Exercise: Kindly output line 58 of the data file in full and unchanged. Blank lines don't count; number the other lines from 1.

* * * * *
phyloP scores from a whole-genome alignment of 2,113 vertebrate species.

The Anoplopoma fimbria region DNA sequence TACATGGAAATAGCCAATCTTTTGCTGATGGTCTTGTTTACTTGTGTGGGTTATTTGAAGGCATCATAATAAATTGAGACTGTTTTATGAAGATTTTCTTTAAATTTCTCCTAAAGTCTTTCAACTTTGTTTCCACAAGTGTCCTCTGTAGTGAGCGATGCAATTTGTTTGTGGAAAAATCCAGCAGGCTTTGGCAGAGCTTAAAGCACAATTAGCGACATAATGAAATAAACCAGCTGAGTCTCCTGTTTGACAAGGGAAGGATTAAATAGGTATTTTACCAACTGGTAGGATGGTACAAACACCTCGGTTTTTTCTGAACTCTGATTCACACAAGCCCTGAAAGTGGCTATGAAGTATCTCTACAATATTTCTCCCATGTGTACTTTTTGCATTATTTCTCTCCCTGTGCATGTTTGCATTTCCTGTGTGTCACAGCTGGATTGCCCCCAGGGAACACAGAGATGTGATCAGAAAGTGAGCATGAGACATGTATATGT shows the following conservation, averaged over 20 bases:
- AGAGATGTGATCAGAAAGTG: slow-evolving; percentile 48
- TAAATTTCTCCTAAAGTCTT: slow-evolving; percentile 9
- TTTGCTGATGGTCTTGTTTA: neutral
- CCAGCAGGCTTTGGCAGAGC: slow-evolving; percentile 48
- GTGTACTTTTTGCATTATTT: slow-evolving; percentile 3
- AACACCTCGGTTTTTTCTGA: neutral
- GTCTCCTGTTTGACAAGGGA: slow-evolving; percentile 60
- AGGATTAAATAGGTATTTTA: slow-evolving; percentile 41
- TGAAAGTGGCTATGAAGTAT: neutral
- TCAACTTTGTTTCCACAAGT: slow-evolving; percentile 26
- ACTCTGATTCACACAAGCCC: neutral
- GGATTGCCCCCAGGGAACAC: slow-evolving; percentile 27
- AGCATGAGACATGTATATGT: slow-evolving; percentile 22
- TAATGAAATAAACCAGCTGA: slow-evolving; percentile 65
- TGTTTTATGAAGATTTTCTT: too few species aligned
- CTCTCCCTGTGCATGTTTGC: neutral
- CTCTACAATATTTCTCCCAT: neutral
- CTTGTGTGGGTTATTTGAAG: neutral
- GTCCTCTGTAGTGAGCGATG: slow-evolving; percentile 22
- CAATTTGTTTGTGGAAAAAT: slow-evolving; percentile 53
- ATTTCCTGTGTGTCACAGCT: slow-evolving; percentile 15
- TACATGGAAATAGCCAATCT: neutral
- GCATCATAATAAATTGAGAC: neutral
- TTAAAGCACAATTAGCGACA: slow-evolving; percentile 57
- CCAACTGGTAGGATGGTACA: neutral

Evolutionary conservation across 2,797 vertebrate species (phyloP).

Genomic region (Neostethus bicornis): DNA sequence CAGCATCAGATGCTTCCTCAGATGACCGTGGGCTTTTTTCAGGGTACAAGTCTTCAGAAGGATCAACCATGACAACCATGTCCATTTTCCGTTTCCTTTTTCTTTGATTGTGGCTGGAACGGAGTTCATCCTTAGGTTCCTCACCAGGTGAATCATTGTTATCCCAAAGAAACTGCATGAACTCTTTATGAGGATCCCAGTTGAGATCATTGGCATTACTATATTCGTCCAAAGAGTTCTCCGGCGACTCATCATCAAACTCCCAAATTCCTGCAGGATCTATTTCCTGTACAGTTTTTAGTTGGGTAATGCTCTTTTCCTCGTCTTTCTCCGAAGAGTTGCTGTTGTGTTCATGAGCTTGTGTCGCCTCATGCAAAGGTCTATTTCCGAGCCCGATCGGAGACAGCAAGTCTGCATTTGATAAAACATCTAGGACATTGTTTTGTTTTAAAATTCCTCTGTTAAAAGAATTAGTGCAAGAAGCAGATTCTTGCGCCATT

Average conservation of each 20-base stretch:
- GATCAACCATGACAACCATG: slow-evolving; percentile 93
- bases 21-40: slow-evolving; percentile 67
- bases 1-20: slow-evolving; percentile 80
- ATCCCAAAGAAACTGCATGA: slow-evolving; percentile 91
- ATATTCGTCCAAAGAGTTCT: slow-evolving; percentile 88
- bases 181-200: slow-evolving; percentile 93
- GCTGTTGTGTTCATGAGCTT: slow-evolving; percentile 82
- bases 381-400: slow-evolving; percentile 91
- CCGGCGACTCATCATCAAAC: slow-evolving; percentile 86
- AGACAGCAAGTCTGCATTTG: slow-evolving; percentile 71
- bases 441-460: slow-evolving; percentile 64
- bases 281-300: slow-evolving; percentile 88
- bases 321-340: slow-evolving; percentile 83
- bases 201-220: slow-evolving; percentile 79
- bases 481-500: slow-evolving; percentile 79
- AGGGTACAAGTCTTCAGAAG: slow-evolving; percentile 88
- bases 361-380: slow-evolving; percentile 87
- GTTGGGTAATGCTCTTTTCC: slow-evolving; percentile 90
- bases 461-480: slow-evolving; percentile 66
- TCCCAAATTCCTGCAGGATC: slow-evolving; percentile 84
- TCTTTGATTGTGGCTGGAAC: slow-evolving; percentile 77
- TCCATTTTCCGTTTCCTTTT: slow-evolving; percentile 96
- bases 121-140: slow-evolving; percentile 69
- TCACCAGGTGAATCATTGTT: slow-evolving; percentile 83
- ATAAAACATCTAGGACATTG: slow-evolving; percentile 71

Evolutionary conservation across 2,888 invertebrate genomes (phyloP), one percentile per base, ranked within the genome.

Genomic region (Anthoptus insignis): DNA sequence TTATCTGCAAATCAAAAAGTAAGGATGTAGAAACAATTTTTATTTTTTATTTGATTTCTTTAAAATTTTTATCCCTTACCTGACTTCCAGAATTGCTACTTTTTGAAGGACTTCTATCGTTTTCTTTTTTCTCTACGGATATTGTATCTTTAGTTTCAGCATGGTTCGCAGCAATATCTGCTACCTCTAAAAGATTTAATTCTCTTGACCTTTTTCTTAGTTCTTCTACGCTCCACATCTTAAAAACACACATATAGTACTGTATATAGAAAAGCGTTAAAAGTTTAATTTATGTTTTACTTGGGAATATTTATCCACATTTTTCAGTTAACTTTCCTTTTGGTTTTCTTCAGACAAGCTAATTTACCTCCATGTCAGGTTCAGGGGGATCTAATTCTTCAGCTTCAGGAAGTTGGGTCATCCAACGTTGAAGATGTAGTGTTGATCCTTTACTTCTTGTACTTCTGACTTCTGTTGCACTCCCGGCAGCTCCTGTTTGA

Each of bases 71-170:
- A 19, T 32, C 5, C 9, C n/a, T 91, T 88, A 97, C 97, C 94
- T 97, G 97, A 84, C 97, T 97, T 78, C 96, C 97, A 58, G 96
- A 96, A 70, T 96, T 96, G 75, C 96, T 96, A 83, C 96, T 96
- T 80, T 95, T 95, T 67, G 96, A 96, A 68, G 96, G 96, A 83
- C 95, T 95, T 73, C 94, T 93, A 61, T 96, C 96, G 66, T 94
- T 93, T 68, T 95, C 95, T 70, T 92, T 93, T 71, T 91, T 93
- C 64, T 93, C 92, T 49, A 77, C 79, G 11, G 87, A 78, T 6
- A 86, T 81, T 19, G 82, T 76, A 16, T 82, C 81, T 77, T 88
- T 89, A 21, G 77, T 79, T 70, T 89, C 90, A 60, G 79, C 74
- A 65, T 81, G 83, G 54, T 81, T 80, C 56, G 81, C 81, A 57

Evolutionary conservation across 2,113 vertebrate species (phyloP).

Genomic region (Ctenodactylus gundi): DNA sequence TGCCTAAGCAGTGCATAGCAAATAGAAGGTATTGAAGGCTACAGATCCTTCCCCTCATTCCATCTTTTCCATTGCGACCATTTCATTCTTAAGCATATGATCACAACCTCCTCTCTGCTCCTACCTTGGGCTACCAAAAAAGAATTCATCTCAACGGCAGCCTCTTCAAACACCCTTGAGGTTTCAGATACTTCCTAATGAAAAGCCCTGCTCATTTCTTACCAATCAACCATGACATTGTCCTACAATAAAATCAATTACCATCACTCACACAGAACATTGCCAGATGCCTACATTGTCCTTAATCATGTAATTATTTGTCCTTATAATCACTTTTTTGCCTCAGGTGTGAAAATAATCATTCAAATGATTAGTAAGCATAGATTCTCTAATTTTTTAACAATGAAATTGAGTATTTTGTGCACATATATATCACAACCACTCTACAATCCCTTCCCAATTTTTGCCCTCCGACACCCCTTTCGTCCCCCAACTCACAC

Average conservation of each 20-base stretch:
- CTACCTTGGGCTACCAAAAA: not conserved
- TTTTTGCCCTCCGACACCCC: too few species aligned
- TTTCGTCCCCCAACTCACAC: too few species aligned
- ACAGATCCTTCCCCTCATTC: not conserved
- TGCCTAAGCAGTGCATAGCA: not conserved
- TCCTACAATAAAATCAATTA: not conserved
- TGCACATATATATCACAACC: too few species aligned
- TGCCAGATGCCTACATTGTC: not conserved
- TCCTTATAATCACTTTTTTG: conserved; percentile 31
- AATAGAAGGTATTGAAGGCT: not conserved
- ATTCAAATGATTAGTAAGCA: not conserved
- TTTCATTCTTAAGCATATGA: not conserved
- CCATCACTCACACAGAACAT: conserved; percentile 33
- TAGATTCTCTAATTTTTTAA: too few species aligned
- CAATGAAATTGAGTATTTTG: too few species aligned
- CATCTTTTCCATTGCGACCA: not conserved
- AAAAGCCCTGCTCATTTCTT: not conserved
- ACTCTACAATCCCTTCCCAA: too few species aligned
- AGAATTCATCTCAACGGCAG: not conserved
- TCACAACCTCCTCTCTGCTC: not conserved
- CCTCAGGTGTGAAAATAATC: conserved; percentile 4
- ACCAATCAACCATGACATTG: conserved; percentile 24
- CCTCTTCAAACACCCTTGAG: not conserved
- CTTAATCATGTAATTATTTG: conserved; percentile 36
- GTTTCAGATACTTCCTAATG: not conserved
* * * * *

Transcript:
Each of bases 71-170: